The points discussed in the session are related to United Nations peacekeeping in the twenty-first century and the international police education for the rule of law. It is noted that 100 countries contribute police officers to the United Nations, and that 49 of those countries contribute 25 or fewer officers. There is a gender imbalance, with only 7.75 % of forces being made up of women. In the past, UN policing priorities were: monitoring to verify police performance and impartiality, observing to ascertain police strengths and weaknesses and reporting to document police infractions. The UN Peacekeeping Mission Statement aims to build institutional police capacity in post-conflict environments and the capability objective is to training the right person to do the right thing at the right time. Although the goal is clear, obstacles to achieving it remain. In particular, there are critical capability gaps with regard to training specialized personnel and the provision of specialized equipment in current police peacekeeping operations. This makes it impossible for peacekeeping forces to always deliver effectively on mandated tasks.
Some years ago police officers were given training before being deployed to Darfur, Sudan. This gave very good results and has since been used in many other United Nations Member States as well. However, this is only the beginning and it is hoped that much more will be done to build capability. During the session, the relationship between unprepared police officers and increased public risk and crime are discussed, together with practical and philosophical barriers to education and ways of overcoming those barriers, and the potential for distance education. Also, a model curricula for international police education and training on the rule of law are suggested. Reference is made to the objectives of democratic policing; the importance of a strong commitment to the rule of law, to policing ethics and to human rights standards; the essential nature of police accountability to the law and to the society they serve; and the need for cooperation with communities, recognizing that effective policing requires partnership with those being served. Because the police are the most visible manifestation of government authority, their main duties are to:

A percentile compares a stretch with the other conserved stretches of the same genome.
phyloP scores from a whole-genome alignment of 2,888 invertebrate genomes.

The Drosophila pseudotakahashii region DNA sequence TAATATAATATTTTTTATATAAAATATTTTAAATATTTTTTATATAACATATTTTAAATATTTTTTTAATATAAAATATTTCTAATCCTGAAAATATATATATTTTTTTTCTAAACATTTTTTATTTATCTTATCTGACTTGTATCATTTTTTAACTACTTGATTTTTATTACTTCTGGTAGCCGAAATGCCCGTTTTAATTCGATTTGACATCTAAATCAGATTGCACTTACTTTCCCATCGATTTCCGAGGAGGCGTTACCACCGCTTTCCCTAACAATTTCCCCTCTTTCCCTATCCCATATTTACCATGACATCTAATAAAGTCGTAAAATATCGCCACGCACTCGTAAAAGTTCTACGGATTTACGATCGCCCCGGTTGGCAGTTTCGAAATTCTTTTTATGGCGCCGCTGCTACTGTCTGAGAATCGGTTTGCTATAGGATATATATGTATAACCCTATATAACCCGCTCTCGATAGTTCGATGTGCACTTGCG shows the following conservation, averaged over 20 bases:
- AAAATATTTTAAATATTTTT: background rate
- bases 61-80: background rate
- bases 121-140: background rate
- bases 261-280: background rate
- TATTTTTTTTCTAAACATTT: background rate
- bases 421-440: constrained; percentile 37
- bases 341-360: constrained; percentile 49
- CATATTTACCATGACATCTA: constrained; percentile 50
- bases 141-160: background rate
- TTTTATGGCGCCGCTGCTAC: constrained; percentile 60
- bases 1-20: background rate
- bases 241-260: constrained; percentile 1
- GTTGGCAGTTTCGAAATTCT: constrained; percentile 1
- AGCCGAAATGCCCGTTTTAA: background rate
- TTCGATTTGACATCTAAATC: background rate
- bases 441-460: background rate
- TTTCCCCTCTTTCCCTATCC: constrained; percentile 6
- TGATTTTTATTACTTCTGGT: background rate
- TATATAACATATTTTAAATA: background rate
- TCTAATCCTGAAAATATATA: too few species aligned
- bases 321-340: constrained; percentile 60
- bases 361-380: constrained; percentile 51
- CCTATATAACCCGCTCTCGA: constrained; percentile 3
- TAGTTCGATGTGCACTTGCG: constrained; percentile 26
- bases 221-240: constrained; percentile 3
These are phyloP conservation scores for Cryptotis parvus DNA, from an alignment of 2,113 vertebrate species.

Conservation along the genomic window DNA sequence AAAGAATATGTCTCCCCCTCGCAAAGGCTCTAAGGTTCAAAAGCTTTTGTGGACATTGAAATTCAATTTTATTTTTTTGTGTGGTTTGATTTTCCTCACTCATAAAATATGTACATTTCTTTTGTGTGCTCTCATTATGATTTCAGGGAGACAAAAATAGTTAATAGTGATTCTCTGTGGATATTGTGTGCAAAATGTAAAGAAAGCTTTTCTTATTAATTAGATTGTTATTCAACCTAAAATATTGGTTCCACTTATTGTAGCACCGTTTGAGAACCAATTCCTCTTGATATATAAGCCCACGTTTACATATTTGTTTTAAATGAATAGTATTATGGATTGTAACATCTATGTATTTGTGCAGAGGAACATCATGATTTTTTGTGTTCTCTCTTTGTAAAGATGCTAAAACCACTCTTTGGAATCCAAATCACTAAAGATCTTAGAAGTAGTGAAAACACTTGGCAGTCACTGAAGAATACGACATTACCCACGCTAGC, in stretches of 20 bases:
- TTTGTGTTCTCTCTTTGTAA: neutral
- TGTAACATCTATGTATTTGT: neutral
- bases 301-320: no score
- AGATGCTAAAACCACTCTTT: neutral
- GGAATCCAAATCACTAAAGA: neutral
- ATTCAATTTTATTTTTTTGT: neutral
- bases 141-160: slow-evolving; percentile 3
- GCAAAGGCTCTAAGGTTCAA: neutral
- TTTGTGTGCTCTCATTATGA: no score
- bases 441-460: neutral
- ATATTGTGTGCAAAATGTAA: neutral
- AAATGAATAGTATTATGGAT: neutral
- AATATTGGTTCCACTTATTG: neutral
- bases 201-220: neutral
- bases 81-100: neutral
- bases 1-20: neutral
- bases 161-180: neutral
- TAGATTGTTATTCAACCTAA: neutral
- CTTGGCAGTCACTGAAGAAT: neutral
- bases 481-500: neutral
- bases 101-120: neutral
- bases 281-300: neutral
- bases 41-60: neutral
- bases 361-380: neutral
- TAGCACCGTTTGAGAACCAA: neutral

- Maintain public tranquility and law and order
- Protect and respect individual fundamental rights and freedoms
- Prevent and combat crime
- Provide assistance and service to the public
- Enhance the legitimate individuals of the State if they demonstrate in their daily work that they are
- Respond to public needs and expectations
- Use the authority of the State in the people’s interest
Finally, it is mentioned that an international program for educating police on the rule of law is currently under development.
Crews, Gordon A. & Crews, Angela West. "International Police Education for the Rule of Law: Obstacles, Facilitators, Curricula, Pedagogy, and Delivery" Twelfth United Nations Congress on Crime Prevention and Criminal Justice. Salvador, Brazil. 15 Apr. 2010. Lecture.